The average age of the top touring performers is 52.6 years old, Tim Ingham revealed in a Rolling Stone column last week. His data is based on Pollstar’s midyear tally of the 100 highest grossing acts in the world. Led by 72-year-old Elton John, who grossed $82.6 million between Nov. 22 2018 and May 22 2019, the top 10 also includes Metallica, with an average age of 55, Fleetwood Mac (72), Kiss (64), Trans-Siberian Orchestra (56) and Bob Seger (74), among younger turks like Pink (39), Justin Timberlake (38), Ed Sheeran (28) and Travis Scott (28).
The reality of our aging rock stars bring into question the very future of concerts, a topic attorney Ken Abdo has thought about quite a bit, as he lays out in an op-ed written for Variety.
“Rock n’ roll is here to stay/ It will never die.” — Danny & the Juniors, 1958
I was born in the 1950s, along with much of the Baby Boom generation. That decade also birthed rock ‘n’ roll, a then-new music genre that powered electrifying live concerts. In 2019, as some of the earliest rock ‘n’ roll artists are observing 60th career anniversaries, you don’t need a stethoscope to see that the genre is not only long past its prime as the dominant economic force in the music industry, it’s in decline.
Supported by fuzzy math, I believe rock ‘n’ roll will die around 2060.
In the early 2000s, digital recording technologies and channels of distribution (i.e. downloads and then streaming) reshaped the music industry. Before then, rock ‘n’ roll was created by instrument-playing musicians and vocalists whose performances were not enhanced by computer programs and were sold as physical record albums.
The youngest Boomers, who were around 35 years old in 2000, were leaving their music-discovery years. To keep that audience engaged and revenues flowing in the wake of declining record sales, many of those boomer-era artists continue to tour, but obviously, they won’t in 2060 — in fact, see-them-before-they-die (or even “see them before we die”) is a major reason why many of those artists continue to draw well. While certain rock artists will be remembered as Bach and Beethoven are today, most of these acts will be lost to history.
However, as it so often does, technology is throwing a wrench into this theory by resurrecting rock ‘n’ roll’s greatest icons — as holograms.
While it’s still in a relatively early phase, holograms can protect (and perhaps immortalize) artists’ legacies, keep audiences in venues, introduce younger generations to the artists, provide continued protection of artists’ intellectual property and create revenue for artists’ estates. To me, it is the next billion-dollar music business.
A handful of hologram production companies are competing for market dominance. Hologram technology, including two-dimensional video projections and HD video (a hi-definition version of the 100+ year old Pepper’s Ghost Technique), is protected by patents that are the subject of infringements suits. As the technology advances, holograms will become even more real and entertaining to audiences.
Despite arguments from purists that holograms are creepy and compromise the integrity of the artist’s work, they’re here to stay. After an unprecedented debut hologram tour in support of a new album of previously unreleased music, the image of Roy Orbison will next be touring one a double-headline bill with the image of Buddy Holly, who died some 61 years ago.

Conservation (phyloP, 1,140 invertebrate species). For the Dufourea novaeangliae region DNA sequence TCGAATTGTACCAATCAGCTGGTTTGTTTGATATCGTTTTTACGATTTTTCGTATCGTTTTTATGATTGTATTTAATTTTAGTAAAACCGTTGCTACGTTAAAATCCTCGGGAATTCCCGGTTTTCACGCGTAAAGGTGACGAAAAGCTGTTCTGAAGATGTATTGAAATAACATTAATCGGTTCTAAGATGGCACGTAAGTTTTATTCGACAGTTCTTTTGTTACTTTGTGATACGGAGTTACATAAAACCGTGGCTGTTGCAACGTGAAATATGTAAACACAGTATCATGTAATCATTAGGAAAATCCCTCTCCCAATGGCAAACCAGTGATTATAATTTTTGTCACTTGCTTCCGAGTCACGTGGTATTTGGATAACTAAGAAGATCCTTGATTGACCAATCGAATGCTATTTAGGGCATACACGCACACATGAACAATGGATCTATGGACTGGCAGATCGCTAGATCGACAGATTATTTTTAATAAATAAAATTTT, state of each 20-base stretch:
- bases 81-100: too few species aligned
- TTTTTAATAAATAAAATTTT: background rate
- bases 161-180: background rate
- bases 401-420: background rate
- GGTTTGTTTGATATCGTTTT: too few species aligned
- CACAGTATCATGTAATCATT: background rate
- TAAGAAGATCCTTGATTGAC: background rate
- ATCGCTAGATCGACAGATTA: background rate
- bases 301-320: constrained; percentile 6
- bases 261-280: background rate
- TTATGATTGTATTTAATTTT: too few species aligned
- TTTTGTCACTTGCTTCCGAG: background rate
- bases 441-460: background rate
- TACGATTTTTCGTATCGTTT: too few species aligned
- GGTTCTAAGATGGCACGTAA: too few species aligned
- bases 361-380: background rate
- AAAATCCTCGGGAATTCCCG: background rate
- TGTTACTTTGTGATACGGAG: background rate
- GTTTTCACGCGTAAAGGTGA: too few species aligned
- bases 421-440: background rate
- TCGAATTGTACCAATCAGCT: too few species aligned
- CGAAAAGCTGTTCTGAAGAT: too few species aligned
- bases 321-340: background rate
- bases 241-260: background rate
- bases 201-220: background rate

As a music lawyer, I can’t help but address the licenses required to enable holograms concerts (to avoid intellectual property infringement claims) and artist estate-planning needs. Because artists’ estates, recording companies, music publishing companies and other rights holders all benefit, I believe they will cooperate to make hologram concerts happen.
Holograms require licenses to copyright protected material including music compositions, music recordings, photography, film/video and choreography. Copyrights registered under the U.S. Copyright Act are protected for 70 years from the author’s death. Trademark licenses, for use of band names and logos for performance, promotion and merchandise sales, are also required. Unlike copyrights, federal trademark protection can be extended provided the trademark is used. Otherwise, the trademark is lost. Therefore, through hologram concerts, these trademark protections are preserved.
A license to exploit an artist’s right to publicity (name and likeness/image) is also required for a hologram. State law controls these rights; 23 states recognize an after-death right for an estate to control the commercial exploitation of an artist’s name and likeness/image. Some states recognize some sort of right and others do not recognize the right at all. Notably, California recognizes the post-death right for 70 years past the death of the person, while New York (somewhat inexplicably) does not recognize a post-death right of publicity.
Rock ‘n’ roll hologram concerts are here to stay… and so is the legacy of the artists that are mindful of how to protect and control their intellectual property with a thoughtful estate plan. This requires artists to address their intentions and plan accordingly with wills, trusts and other directives. Otherwise, the authority as to how the artist’s intellectual property and legacy is to be directed and managed, including whether or what kind of hologram concerts may be created, will fall into arbitrary hands.
Although the greats of rock ‘n’ roll will perish, their creative works and memory will live on in ways they may never have imagined.
Ken Abdo is a music lawyer and partner in the national law firm Fox Rothschild LLP. His practice focuses on advising music artists and music artist estates.